Lost in Translation

All messages we send and receive are processed through a filter in our minds that has been shaped by the experiences in our lives.  This filter tells us how things are but also expects that others see the world in the same way.

Such a filtration process can be helpful – it can warn us of danger, it can prompt us to be suspicious or inquisitive, it can even draw us to others as our experiences resonate and connect – but it can also lead to misunderstanding.

It is important that we recognise not only how our own internal processes are shaped by our experiences, but also appreciate that others may internalise and hear a different message shaped by their experiences.

Many times, I have sat with clients who are talking about arguments they have had with loved ones and nearly all of them have said;

“They don’t listen or they don’t understand what I am saying”.

But how can someone immediately understand, we all have completely different experiences and ways of viewing the world (our world maps)

I move to Grimsby about 12 years ago, I remember for the first year being amazed at how much greenery there was, how friendly people were (they said good morning when you passed them in the street) and I genuinely struggled (and still do as I can’t get past my Southern roots) to get my head around the concept that the evening meal is “tea” and not “dinner”!

One thing however stood out for me – local residents of the area were surprised that I would have moved here by choice. Such a conversation would illustrate perfectly this idea of ‘world maps’.

My perspective of the move was that I was moving from a small house; a commuter town close to London which was busy and overcrowded; a fast-paced lifestyle; not being able to access very much open space, without driving; to a bigger house, a beach on my doorstep, parks everywhere and a much slower pace of life. I appreciated these changes because of my previous experiences and it was very difficult for someone who had lived in one area their whole life to understand my decision to move here because they were thinking about the decision from their context and experiences – their world map – not mine.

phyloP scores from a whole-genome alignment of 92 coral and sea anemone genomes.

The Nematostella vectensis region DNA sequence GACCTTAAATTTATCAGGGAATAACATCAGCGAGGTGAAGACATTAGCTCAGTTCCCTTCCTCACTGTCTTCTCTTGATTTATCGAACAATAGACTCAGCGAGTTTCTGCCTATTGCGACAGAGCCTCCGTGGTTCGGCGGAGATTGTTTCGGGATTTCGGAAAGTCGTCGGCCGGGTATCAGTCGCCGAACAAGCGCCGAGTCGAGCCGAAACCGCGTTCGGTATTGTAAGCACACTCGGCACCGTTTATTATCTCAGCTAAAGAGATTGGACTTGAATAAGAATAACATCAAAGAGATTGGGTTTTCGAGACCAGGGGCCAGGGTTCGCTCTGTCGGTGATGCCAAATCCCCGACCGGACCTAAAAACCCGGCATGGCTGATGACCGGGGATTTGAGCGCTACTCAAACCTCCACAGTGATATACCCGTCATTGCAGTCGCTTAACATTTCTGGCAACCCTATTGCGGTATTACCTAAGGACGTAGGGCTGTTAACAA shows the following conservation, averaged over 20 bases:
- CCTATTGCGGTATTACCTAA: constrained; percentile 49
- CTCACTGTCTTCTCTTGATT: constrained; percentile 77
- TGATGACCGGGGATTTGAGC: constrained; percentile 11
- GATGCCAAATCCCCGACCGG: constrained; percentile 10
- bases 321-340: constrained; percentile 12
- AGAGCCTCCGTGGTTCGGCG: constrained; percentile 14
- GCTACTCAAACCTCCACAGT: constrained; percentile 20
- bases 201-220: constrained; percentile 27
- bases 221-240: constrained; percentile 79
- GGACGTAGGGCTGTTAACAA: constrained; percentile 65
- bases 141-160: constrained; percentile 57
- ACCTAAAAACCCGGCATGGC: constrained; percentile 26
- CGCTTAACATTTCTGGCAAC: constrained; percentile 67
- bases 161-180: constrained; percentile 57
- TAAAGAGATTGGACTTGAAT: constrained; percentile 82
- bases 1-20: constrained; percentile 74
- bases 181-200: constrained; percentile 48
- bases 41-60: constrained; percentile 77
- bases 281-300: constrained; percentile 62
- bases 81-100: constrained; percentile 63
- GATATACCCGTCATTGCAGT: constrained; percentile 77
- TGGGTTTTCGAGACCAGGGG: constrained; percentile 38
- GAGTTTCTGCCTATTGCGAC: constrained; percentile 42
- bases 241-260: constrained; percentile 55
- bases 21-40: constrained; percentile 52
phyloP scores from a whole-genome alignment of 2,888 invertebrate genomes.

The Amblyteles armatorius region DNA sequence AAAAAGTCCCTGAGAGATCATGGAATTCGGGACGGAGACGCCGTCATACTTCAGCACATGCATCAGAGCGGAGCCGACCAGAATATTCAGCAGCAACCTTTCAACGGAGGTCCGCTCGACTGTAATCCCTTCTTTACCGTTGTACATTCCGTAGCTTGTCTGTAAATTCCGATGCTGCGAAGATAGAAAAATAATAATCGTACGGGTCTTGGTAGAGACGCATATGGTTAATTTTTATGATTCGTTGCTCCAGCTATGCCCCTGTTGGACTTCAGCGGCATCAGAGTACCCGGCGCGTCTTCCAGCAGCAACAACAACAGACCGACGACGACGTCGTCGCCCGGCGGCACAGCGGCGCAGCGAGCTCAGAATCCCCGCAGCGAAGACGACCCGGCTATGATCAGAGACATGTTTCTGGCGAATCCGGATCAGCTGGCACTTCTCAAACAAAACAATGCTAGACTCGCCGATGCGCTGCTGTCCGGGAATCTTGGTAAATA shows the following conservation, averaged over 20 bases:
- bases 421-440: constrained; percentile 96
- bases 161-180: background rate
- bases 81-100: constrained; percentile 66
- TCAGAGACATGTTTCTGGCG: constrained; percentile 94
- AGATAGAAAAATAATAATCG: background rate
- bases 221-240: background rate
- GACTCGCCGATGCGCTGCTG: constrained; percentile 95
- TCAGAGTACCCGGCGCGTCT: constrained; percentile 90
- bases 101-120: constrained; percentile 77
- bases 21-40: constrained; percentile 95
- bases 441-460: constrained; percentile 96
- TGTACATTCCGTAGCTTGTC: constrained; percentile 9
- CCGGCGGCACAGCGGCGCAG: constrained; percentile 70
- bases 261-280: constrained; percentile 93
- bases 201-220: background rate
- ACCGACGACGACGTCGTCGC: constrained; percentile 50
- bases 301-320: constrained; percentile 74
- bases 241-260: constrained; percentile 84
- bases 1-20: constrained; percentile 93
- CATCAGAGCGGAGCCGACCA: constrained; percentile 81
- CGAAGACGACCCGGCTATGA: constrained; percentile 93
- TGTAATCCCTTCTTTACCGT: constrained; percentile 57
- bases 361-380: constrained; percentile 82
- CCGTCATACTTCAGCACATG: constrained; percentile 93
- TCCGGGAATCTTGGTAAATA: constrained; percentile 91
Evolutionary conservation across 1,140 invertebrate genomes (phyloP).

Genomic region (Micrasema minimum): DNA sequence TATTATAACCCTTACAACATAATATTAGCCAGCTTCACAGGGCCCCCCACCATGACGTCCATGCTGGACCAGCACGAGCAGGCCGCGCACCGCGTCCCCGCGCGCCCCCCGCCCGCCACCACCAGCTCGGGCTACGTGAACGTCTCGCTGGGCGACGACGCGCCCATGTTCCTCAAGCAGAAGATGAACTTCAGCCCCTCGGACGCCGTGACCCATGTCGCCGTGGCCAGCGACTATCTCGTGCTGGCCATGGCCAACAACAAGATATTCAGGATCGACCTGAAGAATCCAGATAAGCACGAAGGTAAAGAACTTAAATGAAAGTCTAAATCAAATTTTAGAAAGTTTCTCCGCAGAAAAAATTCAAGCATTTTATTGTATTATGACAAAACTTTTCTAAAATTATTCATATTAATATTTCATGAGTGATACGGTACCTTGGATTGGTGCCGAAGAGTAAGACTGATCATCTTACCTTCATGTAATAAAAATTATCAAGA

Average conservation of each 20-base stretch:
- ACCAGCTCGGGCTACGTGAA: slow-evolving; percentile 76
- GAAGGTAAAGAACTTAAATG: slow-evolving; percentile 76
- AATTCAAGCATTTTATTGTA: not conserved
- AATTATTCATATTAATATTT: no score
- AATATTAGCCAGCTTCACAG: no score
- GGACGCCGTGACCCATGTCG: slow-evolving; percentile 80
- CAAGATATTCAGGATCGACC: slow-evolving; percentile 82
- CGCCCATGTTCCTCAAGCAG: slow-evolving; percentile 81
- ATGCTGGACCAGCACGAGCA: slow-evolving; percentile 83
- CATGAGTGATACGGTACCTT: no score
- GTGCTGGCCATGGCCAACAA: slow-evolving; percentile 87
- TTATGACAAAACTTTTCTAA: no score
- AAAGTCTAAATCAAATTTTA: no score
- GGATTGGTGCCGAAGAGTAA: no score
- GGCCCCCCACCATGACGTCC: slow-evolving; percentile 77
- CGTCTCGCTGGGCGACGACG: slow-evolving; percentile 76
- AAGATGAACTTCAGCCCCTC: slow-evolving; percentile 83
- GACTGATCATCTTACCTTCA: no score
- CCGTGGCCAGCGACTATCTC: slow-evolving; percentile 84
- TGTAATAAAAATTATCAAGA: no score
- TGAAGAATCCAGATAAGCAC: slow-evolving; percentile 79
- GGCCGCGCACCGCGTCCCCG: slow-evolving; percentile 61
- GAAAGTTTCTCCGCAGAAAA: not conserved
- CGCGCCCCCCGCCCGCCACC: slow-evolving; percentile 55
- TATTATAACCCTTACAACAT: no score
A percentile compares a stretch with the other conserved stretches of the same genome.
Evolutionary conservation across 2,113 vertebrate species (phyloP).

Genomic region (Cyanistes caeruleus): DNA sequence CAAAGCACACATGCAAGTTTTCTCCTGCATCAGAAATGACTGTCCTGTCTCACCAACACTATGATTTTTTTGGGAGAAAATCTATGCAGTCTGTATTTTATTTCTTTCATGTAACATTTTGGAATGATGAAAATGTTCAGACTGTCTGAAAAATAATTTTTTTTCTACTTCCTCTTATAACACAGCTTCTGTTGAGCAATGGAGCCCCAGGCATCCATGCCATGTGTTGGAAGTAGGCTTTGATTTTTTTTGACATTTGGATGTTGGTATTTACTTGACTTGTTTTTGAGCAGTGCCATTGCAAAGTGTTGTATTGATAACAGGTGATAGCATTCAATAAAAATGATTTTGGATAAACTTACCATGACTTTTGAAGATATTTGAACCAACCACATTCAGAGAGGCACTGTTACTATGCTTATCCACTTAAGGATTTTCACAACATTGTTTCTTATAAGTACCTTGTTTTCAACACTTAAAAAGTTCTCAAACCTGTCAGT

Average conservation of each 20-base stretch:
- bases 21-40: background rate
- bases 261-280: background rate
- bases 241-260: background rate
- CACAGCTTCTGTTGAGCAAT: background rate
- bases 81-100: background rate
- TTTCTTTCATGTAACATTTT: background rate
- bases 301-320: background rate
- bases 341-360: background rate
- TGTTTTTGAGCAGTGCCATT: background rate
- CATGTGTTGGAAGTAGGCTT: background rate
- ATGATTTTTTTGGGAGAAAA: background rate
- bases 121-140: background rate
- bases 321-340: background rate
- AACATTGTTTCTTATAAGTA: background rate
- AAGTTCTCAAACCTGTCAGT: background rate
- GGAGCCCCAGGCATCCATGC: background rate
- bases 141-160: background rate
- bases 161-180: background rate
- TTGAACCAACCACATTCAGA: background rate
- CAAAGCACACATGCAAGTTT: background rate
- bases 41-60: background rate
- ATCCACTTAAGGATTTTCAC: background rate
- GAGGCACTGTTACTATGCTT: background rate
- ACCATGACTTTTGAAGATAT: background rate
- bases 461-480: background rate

selective focus photography of glass ball on sandy ground

As well as trying to manage our world maps during conversations, we also have to be aware of our own “core beliefs”.

Core beliefs are those subtle messages that have been fed to us while we were growing up that influence the way we see and respond to situations and other people.  For example if we look at the message that I was given growing up of “don’t rock the boat”.  This meant that growing up, one of the core beliefs that I developed was that “I must not upset anyone”.  The consequence of this was that in conversations, I would often just agree with an opinion, or an activity, or a person just so they were happy.

This obviously has bigger implications when there are times, either at work or in my personal life when I know that something I say, may be of a very different opinion to those around me, and I would have the internal struggle of whether to agree or be honest. With hindsight, this made it very difficult for others to communicate with me because the message I was giving out was not genuine in the first place.

Our “core beliefs” have the power to positively and negatively affect our conversations, and the decisions we make, throughout our entire lives.

As well as world maps and core beliefs to contend with, our thinking errors can also significantly impact our conversations.

Thinking errors, result in our brains processing information in an unbalanced way.

I worked with a client who was convinced that if she were to ask someone for help (either at work or in her personal life,) they would be thinking “why can’t she do this herself, she is being lazy,” or “Why should I help you out, you have never done anything to help me.”

This type of thinking error is called mind reading. These thoughts prevented my client from asking “can you help me?”  My client had already decided how the conversation was going to play out. She had mind read the other person’s response without actually asking the question. The reality may have been completely different if only she had asked the person.

World maps, core beliefs and thinking errors – it’s a wonder we manage to maintain any relationships at all, when there are so many different variables to consider when communicating?

We need to not only be aware of our context, but also the context of the person we are trying to communicate with in order to effectively get our message across.

This all sounds very doable if human beings were rational and balanced in their conversations and behaviours, but there is also the emotional factor to consider.

How do we maintain an effective conversation while managing not only our emotions but also being aware of the other person’s emotional processing?